THIS week marks an important date for the future of Bridlington’s town centre regeneration plans.
February 20 is the final day for objectors to oppose the Bridlington Area Action Plan (AAP) document, before work on getting the project off the ground can begin in earnest.
It is understood that no objections have been lodged against Planning Inspector Sian Worden’s decision to allow the AAP to go ahead - which was subject to development at the harbour top being removed from the plans.
Bridlington businessman David Dowson, chairman of Llord Dowson Chartered Accountants and a long time supporter of regeneration plans, said last week that that he was “optimistic that finally we might be able to start seeing the fruits of a lot of hard work”.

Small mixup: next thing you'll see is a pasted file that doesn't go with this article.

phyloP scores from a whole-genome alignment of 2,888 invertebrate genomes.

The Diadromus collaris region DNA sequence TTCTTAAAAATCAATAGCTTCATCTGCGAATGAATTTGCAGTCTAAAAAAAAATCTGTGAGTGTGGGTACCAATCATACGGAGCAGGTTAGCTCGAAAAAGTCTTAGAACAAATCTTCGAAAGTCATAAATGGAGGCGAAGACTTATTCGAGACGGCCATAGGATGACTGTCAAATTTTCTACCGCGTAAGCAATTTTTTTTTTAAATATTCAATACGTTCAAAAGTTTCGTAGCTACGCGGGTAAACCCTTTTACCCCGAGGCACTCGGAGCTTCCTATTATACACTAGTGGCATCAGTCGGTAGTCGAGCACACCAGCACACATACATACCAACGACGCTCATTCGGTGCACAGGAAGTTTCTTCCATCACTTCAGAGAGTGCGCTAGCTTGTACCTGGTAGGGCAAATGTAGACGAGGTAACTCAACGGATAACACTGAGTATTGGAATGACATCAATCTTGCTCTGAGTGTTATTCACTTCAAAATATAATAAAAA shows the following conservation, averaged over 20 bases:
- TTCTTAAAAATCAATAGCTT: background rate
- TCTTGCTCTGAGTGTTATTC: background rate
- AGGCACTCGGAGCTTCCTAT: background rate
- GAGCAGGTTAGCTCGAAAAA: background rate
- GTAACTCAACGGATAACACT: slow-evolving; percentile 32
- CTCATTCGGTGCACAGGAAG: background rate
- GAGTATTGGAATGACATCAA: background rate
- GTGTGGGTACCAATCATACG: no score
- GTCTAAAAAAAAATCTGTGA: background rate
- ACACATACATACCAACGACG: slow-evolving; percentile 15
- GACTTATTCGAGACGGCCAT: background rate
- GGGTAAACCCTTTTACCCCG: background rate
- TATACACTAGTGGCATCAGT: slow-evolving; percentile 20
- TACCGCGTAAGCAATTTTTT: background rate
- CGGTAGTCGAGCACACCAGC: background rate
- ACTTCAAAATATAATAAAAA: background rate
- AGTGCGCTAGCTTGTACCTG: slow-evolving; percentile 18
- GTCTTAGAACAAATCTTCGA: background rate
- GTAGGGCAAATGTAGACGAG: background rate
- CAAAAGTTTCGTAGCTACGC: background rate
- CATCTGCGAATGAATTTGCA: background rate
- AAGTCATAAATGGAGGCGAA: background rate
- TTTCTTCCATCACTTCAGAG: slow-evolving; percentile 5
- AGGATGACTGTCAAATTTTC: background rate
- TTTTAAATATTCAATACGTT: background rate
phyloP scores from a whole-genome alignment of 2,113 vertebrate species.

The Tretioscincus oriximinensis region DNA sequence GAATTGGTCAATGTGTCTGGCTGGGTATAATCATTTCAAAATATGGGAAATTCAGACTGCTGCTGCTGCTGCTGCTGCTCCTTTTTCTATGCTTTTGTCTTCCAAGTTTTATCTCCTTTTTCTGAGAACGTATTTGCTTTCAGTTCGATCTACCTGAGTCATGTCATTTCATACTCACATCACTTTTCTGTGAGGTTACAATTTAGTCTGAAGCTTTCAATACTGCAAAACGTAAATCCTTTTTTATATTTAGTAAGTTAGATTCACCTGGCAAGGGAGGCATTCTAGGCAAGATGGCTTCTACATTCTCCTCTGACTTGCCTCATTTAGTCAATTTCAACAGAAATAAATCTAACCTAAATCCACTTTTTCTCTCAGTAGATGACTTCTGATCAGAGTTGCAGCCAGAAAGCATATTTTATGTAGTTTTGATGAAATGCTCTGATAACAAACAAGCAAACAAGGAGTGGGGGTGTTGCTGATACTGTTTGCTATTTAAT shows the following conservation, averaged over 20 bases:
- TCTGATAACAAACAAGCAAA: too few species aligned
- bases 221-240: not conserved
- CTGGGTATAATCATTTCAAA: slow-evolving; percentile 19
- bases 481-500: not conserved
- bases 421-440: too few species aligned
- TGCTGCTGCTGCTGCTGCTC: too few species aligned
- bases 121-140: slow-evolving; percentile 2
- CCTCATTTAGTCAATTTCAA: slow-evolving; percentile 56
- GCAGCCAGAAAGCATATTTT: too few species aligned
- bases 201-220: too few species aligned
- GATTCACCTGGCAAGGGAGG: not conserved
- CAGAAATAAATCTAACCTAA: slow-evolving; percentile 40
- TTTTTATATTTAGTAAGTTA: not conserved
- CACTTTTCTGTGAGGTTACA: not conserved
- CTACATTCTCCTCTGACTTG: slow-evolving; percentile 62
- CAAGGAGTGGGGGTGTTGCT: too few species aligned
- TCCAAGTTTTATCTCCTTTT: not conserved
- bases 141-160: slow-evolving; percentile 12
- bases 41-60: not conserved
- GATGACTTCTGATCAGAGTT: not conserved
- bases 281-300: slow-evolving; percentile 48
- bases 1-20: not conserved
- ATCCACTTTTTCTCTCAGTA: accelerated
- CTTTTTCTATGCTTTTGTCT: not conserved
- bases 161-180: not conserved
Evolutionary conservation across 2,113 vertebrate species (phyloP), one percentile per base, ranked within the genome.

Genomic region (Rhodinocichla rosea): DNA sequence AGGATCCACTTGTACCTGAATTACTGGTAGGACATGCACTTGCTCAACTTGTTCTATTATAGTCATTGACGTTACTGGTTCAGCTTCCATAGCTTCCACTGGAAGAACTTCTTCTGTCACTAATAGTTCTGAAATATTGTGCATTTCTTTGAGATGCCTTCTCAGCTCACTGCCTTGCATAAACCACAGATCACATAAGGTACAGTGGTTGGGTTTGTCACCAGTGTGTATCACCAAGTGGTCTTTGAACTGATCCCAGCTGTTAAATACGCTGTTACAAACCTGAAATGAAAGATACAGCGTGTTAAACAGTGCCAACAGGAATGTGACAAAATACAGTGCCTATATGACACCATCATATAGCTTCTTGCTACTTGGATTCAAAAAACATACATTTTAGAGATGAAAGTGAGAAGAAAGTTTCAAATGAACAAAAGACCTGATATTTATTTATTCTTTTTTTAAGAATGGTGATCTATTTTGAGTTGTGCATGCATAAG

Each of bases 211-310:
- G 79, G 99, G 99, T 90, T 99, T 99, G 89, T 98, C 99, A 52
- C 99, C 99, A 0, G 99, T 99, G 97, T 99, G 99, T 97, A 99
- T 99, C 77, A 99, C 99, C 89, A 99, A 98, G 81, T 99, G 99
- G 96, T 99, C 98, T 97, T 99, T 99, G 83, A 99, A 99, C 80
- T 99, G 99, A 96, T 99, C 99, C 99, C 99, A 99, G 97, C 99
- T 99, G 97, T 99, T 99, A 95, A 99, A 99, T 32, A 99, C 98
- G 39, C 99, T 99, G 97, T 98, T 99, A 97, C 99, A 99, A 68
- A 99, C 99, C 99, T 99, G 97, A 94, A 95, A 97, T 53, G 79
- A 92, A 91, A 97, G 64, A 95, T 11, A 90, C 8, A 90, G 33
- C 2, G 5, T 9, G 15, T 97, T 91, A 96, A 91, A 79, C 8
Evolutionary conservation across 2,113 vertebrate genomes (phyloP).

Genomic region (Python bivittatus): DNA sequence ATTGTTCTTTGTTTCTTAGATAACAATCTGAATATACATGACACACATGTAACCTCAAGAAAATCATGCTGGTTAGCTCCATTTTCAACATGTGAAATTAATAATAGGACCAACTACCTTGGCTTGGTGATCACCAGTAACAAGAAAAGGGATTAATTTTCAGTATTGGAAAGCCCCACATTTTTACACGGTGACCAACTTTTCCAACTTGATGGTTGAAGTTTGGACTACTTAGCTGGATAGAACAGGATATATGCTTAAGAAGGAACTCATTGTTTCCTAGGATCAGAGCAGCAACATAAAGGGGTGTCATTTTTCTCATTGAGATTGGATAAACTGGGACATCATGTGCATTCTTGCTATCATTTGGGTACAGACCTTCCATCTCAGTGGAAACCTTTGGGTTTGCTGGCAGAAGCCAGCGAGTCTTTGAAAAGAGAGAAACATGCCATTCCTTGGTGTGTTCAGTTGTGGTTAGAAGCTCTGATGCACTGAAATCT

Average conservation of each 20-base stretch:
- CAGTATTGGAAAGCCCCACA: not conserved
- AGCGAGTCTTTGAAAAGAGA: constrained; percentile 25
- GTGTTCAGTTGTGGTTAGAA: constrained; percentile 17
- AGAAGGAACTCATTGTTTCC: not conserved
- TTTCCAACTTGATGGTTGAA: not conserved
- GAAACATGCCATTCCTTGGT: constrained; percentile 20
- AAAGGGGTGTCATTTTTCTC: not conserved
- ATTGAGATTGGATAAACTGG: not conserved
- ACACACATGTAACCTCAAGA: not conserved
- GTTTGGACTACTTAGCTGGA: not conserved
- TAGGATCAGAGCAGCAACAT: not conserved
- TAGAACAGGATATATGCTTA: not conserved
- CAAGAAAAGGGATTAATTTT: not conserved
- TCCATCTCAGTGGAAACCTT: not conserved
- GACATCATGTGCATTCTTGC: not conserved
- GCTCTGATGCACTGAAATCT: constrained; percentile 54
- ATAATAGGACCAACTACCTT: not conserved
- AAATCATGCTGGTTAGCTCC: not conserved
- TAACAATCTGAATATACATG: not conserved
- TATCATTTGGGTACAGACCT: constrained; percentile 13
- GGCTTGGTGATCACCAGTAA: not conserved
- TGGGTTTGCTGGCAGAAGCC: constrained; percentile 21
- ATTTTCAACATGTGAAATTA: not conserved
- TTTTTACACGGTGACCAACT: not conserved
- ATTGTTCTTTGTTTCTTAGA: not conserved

He went on to attack the Bridlington Harbour Commissioners, one of the most vocal opponents to the AAP, saying they had “single-handedly slowed down the town’s regeneration for 15 years” and had been “governed by a philosophy of self-preservation”.
The Harbour Commissioners hit back at what they call “futile jibes”, and said that at a time when Harbour Commissioners and the council were trying to form a closer partnership, Mr Dowson’s comments have “done nothing but drive the wedge between us even deeper”.
Chairman of the Commissioners, George Traves, said that the Harbour supported around 400 jobs in Bridlington, adding that Mr Dowson’s words “have only added fuel to the fire and were an insult to the Commissioners and all those who are working hard to maintain Bridlington’s harbour the success it is today”.